Rolling out the new maps was slow — it started with just the California Bay Area — but the updated maps looked much better. They have made nature much more visible, with green patches emphasizing parks and wooded areas more, and have also made it easier to differentiate between roads, thanks to different sizes and additional labels. You can see some examples in this blog post by Justin O’Beirne, who has been following the progress of improved cards closely.
It took Apple until January 2020 to say that it had fully covered the United States with the new redesigned maps (slightly later than its late 2019 estimate). But Apple didn’t just refresh the look of Maps. In recent versions, it has also started adding a lot more features. Apple introduced a Google Street View-like mode called Look Around so you can see street-level locations in iOS 13 in 2019. It also added real-time transit directions and the ability to share your ETA with friends in this same version.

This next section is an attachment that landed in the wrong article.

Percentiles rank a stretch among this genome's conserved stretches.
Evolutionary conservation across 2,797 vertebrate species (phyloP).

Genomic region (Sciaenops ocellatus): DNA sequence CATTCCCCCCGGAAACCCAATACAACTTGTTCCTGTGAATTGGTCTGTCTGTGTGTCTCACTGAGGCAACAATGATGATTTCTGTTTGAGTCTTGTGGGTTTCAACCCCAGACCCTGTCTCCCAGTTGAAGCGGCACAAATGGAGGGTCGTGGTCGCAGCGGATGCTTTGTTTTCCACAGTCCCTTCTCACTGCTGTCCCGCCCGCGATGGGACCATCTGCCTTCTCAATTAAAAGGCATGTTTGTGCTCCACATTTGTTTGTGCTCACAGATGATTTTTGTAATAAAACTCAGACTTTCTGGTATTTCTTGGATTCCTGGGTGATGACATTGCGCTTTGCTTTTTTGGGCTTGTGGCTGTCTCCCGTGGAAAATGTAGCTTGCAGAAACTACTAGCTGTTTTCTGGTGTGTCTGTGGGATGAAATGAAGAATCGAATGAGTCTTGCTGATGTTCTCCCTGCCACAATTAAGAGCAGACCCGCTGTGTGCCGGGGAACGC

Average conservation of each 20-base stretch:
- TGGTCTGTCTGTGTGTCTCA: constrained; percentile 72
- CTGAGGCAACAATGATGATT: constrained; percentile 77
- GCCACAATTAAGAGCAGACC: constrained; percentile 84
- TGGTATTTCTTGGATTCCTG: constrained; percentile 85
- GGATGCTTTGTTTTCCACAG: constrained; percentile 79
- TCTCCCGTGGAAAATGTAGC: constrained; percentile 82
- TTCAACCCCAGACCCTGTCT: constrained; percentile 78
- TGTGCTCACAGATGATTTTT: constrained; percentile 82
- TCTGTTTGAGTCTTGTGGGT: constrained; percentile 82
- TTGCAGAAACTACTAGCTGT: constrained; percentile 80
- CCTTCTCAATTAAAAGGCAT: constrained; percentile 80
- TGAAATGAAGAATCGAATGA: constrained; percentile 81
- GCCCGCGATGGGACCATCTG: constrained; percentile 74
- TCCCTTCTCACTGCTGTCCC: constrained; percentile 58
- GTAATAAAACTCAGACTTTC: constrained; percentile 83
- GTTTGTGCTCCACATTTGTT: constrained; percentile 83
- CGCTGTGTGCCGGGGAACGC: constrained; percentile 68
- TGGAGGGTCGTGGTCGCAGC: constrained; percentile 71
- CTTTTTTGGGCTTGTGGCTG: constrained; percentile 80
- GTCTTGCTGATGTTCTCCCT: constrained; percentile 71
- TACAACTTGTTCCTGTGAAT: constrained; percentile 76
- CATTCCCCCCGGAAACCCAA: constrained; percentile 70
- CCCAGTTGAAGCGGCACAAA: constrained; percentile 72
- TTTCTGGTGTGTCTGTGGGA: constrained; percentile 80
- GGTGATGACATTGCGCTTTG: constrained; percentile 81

With iOS 14, Apple introduced bike routes, something Google Maps has also had for a very long time, and EV routing, which could come in handy if the long-rumored Apple Car ever comes to fruition. In iOS 15, Apple added beautiful 3D detail to a handful of cities, augmented reality walking directions (also in a handful of cities), and improved driving directions. And the big Maps feature coming with iOS 16 is multi-stop routing, so you can determine directions for a trip with multiple stops.